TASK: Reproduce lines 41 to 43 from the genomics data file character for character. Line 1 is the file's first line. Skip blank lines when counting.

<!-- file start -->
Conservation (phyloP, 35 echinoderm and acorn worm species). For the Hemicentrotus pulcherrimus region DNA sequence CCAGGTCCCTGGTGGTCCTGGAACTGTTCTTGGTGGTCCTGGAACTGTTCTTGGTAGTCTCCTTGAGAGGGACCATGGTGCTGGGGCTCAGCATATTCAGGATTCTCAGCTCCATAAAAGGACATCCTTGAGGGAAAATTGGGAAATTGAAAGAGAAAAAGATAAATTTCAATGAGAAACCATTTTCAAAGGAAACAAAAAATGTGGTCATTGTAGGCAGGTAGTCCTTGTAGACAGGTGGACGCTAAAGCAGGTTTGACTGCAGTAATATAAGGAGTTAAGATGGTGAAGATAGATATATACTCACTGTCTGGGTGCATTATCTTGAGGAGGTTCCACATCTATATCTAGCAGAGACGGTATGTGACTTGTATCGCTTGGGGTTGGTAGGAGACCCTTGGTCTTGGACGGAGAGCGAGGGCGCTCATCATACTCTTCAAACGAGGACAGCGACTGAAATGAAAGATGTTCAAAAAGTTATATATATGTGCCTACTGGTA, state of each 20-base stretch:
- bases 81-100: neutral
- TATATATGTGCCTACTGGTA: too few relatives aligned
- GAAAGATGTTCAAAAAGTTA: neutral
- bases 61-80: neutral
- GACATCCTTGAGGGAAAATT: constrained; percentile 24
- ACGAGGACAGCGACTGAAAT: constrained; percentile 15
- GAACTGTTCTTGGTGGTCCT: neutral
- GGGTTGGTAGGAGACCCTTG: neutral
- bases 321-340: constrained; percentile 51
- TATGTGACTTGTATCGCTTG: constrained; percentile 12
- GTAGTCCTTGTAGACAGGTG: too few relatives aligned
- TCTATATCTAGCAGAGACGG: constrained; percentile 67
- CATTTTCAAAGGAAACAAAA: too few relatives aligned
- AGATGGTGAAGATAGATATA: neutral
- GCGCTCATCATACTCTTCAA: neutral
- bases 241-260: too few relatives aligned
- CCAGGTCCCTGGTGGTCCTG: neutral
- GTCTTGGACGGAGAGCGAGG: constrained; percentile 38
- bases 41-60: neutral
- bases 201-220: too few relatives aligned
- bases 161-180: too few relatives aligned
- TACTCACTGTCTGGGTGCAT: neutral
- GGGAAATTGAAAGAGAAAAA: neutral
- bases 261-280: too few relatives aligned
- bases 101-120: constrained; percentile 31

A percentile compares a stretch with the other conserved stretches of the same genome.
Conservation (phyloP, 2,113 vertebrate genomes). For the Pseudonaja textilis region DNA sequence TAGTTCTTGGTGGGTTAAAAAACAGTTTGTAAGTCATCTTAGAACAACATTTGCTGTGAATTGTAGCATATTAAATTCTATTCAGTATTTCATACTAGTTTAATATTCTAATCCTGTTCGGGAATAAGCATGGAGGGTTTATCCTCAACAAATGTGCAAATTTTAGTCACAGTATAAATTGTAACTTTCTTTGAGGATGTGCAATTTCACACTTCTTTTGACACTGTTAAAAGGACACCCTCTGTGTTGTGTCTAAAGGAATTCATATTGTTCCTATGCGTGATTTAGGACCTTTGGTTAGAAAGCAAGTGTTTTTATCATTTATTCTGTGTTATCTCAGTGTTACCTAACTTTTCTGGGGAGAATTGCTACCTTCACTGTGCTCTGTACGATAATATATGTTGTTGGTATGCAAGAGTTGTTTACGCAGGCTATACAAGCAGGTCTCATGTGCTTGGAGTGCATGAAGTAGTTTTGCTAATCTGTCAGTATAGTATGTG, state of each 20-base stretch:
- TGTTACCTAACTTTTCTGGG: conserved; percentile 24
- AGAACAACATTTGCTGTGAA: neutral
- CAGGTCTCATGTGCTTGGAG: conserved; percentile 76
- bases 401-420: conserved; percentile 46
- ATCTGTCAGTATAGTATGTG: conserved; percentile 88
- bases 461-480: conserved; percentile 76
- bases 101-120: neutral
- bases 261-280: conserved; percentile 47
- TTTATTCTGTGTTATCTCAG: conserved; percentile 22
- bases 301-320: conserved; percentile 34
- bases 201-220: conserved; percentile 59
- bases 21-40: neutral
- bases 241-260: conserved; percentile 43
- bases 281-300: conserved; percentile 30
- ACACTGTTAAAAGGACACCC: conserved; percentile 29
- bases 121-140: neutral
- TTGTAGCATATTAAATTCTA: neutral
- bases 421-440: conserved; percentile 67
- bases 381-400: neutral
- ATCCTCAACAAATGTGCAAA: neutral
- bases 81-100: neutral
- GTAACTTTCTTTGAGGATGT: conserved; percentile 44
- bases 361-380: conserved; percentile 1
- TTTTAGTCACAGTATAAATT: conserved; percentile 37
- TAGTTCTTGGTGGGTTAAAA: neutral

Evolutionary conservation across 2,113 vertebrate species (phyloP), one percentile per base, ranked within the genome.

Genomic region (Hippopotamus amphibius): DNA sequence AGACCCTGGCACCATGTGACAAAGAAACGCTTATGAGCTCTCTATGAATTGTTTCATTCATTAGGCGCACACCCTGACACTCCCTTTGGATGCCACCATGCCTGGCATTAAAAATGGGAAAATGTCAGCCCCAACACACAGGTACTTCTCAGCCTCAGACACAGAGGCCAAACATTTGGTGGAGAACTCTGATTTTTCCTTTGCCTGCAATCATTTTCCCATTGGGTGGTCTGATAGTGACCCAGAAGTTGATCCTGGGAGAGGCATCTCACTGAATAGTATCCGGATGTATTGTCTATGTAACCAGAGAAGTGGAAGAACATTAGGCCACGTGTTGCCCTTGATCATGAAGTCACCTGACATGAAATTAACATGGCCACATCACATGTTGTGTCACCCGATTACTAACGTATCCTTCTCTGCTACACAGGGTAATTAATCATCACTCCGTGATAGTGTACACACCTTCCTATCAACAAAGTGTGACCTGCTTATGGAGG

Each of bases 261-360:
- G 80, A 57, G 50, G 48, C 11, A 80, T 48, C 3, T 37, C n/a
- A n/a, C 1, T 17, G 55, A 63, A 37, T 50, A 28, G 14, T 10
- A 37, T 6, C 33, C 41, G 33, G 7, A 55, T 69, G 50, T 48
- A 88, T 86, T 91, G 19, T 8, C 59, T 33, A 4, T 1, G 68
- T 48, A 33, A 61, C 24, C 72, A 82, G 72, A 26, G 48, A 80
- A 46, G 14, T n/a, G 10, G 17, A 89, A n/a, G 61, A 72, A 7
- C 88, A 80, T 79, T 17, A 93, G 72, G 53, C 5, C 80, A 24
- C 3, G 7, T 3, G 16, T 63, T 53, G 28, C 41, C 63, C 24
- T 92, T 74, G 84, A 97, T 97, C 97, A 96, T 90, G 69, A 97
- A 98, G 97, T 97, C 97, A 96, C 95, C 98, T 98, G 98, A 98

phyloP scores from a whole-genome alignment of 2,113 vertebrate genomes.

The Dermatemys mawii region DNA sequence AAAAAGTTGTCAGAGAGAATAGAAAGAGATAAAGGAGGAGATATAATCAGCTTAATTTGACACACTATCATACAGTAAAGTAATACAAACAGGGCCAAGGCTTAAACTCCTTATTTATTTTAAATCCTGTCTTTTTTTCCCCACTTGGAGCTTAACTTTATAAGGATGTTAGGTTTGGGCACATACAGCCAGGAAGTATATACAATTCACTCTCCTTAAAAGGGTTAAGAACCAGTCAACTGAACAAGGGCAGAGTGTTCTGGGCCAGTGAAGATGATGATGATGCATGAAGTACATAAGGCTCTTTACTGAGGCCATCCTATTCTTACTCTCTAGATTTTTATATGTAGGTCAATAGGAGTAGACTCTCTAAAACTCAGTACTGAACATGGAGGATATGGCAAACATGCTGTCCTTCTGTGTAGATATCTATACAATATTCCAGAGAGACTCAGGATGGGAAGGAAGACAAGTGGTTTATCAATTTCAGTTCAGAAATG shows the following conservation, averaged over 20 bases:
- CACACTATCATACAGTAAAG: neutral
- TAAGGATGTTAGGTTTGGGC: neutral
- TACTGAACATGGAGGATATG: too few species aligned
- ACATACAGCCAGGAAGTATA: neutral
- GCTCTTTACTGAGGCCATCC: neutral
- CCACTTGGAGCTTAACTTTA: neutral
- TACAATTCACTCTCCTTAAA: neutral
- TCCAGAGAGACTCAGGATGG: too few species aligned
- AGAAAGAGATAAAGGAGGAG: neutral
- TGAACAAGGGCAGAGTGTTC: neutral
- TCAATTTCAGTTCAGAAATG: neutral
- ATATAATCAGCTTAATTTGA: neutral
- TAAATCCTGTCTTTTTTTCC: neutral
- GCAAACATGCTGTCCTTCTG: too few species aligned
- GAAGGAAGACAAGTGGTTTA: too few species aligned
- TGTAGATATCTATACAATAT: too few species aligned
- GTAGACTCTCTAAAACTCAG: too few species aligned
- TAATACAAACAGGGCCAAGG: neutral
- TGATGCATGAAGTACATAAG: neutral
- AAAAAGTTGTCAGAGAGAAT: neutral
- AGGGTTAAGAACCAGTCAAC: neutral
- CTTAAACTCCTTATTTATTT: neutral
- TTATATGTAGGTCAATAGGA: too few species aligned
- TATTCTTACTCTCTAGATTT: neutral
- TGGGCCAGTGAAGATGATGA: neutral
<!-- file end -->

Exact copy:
- bases 241-260: conserved; percentile 43
- bases 281-300: conserved; percentile 30
- ACACTGTTAAAAGGACACCC: conserved; percentile 29